In the alternative, the appellant's representative contended that the goods in issue could be classified in heading No. 44.21 as other articles of wood. In his view, the word “wood” not only includes wood but also includes other articles, such as articles of fibreboard and of paperboard.

Counsel for the respondent submitted that the goods in issue are mechanically worked fibreboard of a density exceeding 0.8 g/cm3 and are properly classified in heading No. 44.11. After referring to Note 4 to Chapter 44, she argued that the goods in issue, although mechanically worked, retain their character as fibreboard. She argued against the proposition that the Explanatory Notes to heading No. 44.10 also apply to other headings of the same Chapter.

With respect to heading No. 44.09, counsel for the respondent contended that this heading is not applicable to the goods in issue. Among various reasons, she noted that the goods in issue are not wood. However, should it be found that the goods in issue are classifiable in heading Nos. 44.09 and 44.11, Rule 3 (a) of the General Rules should apply. It provides that, if goods are prima facie classifiable in two headings, they will be classified in the heading that is most specific. As she noted, heading No. 44.11 is more specific, as it refers explicitly to fibreboard. In her view, a reading of the headings, as well as of the Explanatory Notes, makes clear that the legislator wanted to treat wood and manufactured wood separately.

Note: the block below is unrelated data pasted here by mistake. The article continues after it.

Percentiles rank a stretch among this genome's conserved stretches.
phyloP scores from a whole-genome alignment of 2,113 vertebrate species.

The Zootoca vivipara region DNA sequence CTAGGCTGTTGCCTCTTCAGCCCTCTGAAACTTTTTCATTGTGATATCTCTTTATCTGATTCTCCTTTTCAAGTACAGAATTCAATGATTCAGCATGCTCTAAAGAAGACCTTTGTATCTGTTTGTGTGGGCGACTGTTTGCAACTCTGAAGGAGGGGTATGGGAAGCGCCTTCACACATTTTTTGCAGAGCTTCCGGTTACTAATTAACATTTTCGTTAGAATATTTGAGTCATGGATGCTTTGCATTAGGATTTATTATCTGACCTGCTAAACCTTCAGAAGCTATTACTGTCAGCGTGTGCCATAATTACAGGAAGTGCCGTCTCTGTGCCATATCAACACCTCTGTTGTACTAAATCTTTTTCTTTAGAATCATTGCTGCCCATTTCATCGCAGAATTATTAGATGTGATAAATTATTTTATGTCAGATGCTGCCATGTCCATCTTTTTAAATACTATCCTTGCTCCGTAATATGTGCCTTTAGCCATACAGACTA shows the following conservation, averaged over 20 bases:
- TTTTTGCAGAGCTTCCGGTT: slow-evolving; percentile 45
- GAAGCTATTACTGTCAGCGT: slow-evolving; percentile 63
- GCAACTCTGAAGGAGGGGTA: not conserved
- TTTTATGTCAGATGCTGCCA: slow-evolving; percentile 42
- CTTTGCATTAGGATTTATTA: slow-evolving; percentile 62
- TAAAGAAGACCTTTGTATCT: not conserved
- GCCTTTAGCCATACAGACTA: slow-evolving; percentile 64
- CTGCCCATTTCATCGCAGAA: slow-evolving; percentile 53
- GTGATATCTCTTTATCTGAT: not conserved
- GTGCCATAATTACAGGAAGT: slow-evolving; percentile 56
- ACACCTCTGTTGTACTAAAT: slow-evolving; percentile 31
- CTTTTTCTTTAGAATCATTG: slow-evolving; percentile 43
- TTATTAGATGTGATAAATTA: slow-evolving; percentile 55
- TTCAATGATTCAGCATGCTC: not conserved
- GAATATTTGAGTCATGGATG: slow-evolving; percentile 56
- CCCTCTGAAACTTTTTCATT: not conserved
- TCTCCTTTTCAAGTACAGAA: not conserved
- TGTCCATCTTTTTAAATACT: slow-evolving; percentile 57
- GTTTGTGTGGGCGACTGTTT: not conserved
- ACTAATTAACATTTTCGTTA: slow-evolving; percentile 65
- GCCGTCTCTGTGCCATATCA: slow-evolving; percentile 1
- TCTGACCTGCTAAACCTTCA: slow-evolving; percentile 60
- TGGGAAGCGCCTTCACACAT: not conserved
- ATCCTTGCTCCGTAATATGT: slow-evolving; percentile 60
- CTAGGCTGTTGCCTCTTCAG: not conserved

Section 10 of the Customs Tariff provides that, in classifying goods, reference shall be had to the General Rules. Rule 1 of the General Rules, as stated before, provides that the classification of goods shall be determined “according to the terms of the headings and any relative Section or Chapter Notes.” Therefore, the immediate consideration of the Tribunal is whether the goods in issue are named or generically described in a particular heading of the tariff schedule. The Tribunal finds that the arguments put forth by the appellant's representative concerning the classification of the goods in issue in either heading No. 44.09 or heading No. 44.21 are not convincing. There has been no dispute that the goods in issue are made of medium-density fibreboard with a density of approximately 0.86 g/cm3. Indeed, counsel for the respondent argued that the goods in issue are made of fibreboard, not wood, and are properly classified under tariff item No. 4411.19.00. The Tribunal is in agreement with this position. It is the Tribunal's view that the goods in issue, albeit mechanically worked, have retained their character as fibreboard and have not taken the character of articles of other headings. In this connection, regard has been had to the Explanatory Notes to heading No. 44.11, which provide that fibreboard remains classified in this particular heading, whether or not it has been mechanically worked. The Tribunal also agrees with counsel for the respondent that the Explanatory Notes to heading No. 44.10 do not apply to other headings.

In light of the foregoing, the appeals are dismissed.


[Table of Contents]

1. R.S.C. 1985, c. 1 (2nd Supp.).

2. R.S.C. 1985, c. 41 (3rd Supp.).

3. Unreported, Federal Court of Canada - Trial Division, Court File No. T-746-93, November 15, 1993.

4. Supra , note 2, Schedule I.

5. Customs Co-operation Council, 1st ed., Brussels, 1986.


Initial publication: October 10, 1996

Case Number(s)

AP-93-358, AP-93-353

Attachment(s)

Status

Publication Date

Tuesday, January 1, 1980

Modification Date

Wednesday, February 4, 2004